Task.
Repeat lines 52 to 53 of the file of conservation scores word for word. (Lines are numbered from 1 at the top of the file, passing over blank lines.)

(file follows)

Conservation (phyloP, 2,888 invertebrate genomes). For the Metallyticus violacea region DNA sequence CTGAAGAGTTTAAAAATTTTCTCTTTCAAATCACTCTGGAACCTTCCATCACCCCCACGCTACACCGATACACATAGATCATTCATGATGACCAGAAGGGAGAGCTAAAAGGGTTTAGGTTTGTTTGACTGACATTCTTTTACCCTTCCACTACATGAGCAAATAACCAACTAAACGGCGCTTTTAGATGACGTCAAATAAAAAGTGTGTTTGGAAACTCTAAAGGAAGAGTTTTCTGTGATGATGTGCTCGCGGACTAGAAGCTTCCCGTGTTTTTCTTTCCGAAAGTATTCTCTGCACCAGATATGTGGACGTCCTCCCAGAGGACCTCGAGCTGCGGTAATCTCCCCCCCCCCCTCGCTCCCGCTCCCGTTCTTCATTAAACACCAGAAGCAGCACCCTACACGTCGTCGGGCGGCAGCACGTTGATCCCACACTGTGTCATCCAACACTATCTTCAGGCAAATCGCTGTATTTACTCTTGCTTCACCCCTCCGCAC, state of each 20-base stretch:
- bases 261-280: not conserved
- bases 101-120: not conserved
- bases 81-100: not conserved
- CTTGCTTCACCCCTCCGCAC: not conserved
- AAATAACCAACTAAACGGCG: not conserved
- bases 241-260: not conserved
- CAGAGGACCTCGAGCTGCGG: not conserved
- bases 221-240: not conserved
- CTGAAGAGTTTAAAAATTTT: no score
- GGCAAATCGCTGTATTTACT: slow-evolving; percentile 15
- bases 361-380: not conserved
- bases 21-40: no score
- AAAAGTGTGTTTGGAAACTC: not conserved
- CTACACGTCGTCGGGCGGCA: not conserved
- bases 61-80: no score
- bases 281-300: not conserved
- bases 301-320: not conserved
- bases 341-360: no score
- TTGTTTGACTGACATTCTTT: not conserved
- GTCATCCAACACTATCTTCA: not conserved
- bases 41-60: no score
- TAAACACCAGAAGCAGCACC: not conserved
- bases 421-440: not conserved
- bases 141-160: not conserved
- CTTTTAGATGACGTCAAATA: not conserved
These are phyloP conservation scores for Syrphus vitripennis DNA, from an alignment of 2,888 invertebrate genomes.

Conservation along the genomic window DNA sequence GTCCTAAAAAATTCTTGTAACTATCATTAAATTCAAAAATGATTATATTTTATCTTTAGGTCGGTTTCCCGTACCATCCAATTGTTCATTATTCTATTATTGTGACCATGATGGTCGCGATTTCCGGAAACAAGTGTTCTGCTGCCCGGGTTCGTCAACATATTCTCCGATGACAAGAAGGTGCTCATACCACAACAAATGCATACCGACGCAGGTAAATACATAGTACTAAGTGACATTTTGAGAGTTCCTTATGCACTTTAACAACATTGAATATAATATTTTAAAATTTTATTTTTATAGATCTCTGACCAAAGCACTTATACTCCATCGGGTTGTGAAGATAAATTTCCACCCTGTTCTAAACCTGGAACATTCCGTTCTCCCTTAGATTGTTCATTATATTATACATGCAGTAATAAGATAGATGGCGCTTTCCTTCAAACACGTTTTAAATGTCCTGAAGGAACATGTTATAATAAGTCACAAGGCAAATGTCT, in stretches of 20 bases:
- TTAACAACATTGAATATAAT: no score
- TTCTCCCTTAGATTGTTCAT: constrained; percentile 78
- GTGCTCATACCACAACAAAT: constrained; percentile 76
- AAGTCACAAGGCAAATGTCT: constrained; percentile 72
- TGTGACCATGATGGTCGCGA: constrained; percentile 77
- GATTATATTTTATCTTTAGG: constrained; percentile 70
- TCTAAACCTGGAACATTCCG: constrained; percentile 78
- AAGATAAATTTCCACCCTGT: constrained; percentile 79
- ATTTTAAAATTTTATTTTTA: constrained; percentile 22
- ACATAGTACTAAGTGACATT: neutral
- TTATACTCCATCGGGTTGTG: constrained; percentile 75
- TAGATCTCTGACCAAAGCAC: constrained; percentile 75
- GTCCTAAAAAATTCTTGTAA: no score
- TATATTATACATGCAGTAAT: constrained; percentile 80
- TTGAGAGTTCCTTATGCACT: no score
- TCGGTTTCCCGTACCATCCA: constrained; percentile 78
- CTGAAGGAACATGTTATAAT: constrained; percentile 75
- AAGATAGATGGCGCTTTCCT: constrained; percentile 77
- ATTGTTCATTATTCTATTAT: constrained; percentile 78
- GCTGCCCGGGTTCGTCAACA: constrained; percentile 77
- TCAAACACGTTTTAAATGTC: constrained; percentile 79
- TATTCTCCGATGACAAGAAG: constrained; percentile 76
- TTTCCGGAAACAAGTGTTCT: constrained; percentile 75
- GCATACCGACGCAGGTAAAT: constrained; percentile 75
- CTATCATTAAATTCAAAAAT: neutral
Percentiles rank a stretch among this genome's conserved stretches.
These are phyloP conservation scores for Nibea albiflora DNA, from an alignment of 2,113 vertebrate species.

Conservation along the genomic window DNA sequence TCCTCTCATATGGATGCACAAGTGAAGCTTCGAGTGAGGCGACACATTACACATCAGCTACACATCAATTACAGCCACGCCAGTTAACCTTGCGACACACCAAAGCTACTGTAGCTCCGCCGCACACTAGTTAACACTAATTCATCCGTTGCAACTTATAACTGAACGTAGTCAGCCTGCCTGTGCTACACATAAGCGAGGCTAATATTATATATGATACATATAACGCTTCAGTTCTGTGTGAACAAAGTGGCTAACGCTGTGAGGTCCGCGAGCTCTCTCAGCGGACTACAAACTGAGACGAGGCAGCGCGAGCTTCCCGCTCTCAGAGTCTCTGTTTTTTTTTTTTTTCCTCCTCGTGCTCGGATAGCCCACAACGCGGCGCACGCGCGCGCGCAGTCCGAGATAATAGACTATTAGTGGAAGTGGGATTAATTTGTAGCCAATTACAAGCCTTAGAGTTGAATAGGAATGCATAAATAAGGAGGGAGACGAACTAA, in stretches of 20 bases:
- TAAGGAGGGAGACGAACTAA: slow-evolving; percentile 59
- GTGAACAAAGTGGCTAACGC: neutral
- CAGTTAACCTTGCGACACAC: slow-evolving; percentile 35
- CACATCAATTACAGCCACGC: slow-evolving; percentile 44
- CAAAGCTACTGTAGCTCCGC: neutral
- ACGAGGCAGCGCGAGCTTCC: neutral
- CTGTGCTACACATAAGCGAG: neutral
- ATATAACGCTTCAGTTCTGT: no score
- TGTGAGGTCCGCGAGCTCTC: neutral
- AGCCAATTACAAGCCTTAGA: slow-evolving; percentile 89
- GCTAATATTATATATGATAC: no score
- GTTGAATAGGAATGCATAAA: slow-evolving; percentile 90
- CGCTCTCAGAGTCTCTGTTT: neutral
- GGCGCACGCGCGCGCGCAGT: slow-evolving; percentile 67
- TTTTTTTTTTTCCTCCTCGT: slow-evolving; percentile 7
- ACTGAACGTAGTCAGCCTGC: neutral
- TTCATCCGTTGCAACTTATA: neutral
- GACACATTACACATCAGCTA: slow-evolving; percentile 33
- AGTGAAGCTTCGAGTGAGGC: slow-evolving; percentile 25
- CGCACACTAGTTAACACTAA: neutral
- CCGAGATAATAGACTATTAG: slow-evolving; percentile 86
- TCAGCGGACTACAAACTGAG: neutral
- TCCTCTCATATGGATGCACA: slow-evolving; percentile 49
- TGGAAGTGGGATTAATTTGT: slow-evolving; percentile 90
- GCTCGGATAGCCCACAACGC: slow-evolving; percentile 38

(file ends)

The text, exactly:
- GCATACCGACGCAGGTAAAT: constrained; percentile 75
- CTATCATTAAATTCAAAAAT: neutral